John Stuart Mill codified his father-in-law's philosophical notions into the moral school known as utilitarianism. In simplest terms, Utilitarianism suggests that any moral questions should be resolved by following the principle of "the greatest good to the greatest number." In common practice this resolves, for example, to such dictums as "nobody gets two until everyone has had one."
If I recall correctly Utilitarianism is considered "discredited" by those who discredit things such as Utilitarianism. Or deprecated if you prefer. The principles of utility break down as stakes rise. Sharing cake: no problem. Allocating shared national resources: should work, doesn't. Deciding who lives, who dies: not so good.
In fact the limits of Utility are something that we all recognize (even though I will shortly argue that we are all Utilitarians... up to a point), and this recognition is reflected in a very common Hollywood scenario in which the hero rebels against his Utilitarian superior. Thus, to take the very most recent example I have at hand, scenes such as the opening of "Pacific Rim", where Stringer Bell - pardon me, the military boss - orders the pilots of a robot to proceed to the coast they're supposed to defend, rather than rescue a fishing boat gravely endangered by a storm. "It's ten lives versus a million lives," Stringer spits with icy calculated venom. But film heroes are immune to that toxin. They always save the single life.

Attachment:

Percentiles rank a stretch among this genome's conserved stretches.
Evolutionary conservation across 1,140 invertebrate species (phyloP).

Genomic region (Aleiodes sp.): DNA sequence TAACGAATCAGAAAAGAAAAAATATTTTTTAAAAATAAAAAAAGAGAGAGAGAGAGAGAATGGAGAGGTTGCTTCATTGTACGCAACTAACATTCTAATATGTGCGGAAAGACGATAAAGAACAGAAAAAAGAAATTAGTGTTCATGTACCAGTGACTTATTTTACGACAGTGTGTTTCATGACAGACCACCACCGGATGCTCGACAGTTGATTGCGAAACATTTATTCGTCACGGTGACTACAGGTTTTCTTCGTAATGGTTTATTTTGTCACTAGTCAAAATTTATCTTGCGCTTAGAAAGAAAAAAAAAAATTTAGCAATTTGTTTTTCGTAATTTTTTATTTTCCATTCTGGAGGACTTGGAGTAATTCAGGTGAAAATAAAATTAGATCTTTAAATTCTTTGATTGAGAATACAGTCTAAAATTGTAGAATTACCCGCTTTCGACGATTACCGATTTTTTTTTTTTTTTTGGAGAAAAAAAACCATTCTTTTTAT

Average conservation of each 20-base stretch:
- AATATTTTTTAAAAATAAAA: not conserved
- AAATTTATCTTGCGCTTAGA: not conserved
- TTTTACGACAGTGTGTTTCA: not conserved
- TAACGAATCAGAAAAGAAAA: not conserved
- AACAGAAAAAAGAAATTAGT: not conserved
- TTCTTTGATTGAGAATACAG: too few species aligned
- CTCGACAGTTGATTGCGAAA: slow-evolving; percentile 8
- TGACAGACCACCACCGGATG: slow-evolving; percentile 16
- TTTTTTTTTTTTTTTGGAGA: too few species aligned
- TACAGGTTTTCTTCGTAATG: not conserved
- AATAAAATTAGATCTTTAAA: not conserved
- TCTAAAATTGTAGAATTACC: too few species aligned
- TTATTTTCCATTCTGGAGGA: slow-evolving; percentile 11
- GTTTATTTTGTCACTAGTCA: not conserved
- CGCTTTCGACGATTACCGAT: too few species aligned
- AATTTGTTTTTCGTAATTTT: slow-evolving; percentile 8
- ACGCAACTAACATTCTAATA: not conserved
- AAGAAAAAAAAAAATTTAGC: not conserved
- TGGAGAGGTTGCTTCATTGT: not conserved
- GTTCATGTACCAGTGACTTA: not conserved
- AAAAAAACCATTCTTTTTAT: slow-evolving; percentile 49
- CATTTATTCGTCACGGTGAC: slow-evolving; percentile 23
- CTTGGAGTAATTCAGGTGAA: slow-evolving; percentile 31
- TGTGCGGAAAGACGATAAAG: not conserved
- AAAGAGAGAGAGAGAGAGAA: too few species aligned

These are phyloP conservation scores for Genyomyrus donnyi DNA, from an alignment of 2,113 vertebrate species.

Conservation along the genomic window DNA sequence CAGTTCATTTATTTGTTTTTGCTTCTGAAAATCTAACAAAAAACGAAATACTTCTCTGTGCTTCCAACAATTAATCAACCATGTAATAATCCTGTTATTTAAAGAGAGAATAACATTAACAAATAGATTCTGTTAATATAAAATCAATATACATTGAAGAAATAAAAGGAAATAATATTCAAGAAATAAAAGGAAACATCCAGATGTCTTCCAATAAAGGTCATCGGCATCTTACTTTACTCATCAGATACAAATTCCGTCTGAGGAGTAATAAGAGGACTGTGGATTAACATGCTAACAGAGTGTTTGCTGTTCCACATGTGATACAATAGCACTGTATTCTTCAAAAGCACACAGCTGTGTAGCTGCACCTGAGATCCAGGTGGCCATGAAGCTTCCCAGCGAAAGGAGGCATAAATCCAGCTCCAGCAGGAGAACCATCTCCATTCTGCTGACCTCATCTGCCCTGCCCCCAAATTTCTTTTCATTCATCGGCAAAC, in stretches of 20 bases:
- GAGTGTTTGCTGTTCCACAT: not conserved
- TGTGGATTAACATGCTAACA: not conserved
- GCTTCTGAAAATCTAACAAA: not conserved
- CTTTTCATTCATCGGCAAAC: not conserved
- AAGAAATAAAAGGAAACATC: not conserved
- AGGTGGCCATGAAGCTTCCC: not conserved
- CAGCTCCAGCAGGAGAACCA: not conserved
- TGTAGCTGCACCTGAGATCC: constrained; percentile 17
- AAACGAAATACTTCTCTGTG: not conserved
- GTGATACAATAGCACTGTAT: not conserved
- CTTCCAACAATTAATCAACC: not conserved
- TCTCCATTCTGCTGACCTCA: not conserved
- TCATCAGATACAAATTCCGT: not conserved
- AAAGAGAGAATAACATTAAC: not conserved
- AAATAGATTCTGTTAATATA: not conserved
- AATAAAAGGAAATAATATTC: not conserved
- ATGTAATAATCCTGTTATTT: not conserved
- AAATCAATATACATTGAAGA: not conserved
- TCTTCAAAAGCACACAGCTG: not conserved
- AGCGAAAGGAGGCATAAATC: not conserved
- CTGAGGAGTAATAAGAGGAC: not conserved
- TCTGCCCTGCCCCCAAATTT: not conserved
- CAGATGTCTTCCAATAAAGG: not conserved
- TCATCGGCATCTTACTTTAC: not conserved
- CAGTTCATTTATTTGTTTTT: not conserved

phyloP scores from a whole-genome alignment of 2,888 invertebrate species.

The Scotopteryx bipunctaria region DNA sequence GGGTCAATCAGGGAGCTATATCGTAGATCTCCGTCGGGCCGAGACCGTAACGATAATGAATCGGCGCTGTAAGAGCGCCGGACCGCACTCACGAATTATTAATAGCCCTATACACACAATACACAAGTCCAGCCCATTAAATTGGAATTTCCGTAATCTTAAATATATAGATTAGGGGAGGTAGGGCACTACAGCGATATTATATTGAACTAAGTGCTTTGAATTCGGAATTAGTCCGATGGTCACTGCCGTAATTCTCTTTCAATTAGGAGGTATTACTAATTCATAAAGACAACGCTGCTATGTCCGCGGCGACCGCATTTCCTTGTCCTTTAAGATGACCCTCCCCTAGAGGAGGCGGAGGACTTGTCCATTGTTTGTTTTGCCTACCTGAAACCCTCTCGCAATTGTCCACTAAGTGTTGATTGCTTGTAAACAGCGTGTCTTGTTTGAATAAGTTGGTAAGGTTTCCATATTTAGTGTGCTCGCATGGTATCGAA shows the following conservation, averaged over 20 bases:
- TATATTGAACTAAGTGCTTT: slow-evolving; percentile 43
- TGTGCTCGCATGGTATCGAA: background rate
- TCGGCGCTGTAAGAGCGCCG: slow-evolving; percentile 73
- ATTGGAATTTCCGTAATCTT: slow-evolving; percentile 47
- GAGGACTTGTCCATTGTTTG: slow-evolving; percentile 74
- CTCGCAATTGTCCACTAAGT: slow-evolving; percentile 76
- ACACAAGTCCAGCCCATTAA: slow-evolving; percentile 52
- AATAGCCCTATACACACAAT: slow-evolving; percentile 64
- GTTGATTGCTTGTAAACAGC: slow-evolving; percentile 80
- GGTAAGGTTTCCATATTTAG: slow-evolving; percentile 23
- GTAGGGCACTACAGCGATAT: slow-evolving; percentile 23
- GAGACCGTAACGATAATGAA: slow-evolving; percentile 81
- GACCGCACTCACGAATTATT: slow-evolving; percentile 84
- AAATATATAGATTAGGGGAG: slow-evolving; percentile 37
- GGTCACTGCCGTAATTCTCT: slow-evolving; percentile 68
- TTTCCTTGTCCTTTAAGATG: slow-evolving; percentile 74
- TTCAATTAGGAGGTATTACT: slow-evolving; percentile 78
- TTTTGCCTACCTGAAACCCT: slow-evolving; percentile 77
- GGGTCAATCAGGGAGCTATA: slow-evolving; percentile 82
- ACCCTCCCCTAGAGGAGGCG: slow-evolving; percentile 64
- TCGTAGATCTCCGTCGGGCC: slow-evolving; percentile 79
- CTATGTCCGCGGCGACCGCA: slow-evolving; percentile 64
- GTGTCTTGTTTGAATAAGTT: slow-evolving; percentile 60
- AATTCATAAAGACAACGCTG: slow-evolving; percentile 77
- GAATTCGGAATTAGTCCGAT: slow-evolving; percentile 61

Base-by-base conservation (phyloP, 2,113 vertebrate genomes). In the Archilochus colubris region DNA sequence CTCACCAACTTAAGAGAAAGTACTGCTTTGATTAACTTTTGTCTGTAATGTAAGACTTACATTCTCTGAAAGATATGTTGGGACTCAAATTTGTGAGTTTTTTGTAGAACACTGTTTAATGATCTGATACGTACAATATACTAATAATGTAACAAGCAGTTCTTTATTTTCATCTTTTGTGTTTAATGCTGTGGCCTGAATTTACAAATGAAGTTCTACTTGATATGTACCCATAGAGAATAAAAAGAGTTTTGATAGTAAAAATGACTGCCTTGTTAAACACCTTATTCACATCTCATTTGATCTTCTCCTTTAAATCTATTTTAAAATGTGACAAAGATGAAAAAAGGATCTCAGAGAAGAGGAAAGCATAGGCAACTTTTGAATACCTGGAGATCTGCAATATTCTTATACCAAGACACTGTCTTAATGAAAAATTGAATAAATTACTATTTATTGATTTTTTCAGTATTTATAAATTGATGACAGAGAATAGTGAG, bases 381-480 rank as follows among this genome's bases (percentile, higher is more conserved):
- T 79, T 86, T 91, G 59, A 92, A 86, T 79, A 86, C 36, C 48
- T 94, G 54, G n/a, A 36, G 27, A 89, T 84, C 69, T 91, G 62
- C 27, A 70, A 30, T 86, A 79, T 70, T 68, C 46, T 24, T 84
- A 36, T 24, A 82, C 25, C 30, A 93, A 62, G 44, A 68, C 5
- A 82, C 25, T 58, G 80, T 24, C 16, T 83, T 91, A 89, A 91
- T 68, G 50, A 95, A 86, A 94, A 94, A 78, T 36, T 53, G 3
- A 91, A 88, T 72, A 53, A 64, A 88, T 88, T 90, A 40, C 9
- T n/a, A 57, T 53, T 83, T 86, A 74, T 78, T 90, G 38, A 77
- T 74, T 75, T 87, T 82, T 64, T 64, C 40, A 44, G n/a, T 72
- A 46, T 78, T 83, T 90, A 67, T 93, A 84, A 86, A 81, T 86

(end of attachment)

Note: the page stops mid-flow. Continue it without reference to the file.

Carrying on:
Nevertheless, I suggest that we are all Utilitarians... up to a point. It's the default mode of morality, and we use it for quick decisions, all the way up to the moment, different for each of us no doubt, that it fails as a moral framework. Even the most rigid Monist shares birthday cake on principles of utility. Our moral frameworks are spectral in nature rather than monochromatic, and any philosophical analysis that fails to recognize this - or, to invert, that insists on attributing a single tone - is in a vacuum, which is to say, vacuous.
And what does this have to do with code?
Recently I spent five gruelling hours solving a use-case scenario on a website. After I finally got my use-case scenario working, I sighed: my five hours would probably save an average user of the site an entire minute of work... per year. Had I just wasted five hours of my life? Possibly.
Then the principle of utility came to my rescue. In a very simple Utilitarian scheme of things, my 300 minutes of work becomes worthwhile if, and only if, at least 301 people save one minute per year. (A monetary calculation of utility might lead to a higher or lower figure, as it would have to attribute a value to my time and apply this value against the average value to time for the site's user base. But in my moral framework, time is the absolute wealth.)
The conclusion: before embarking on that next subtle and fantastic user-experience enhancement that nobody is really going to notice, determine whether the sum of time saved for your user base is greater than the time you're going to waste making it work.
Then do it anyway, cos that's just how you roll.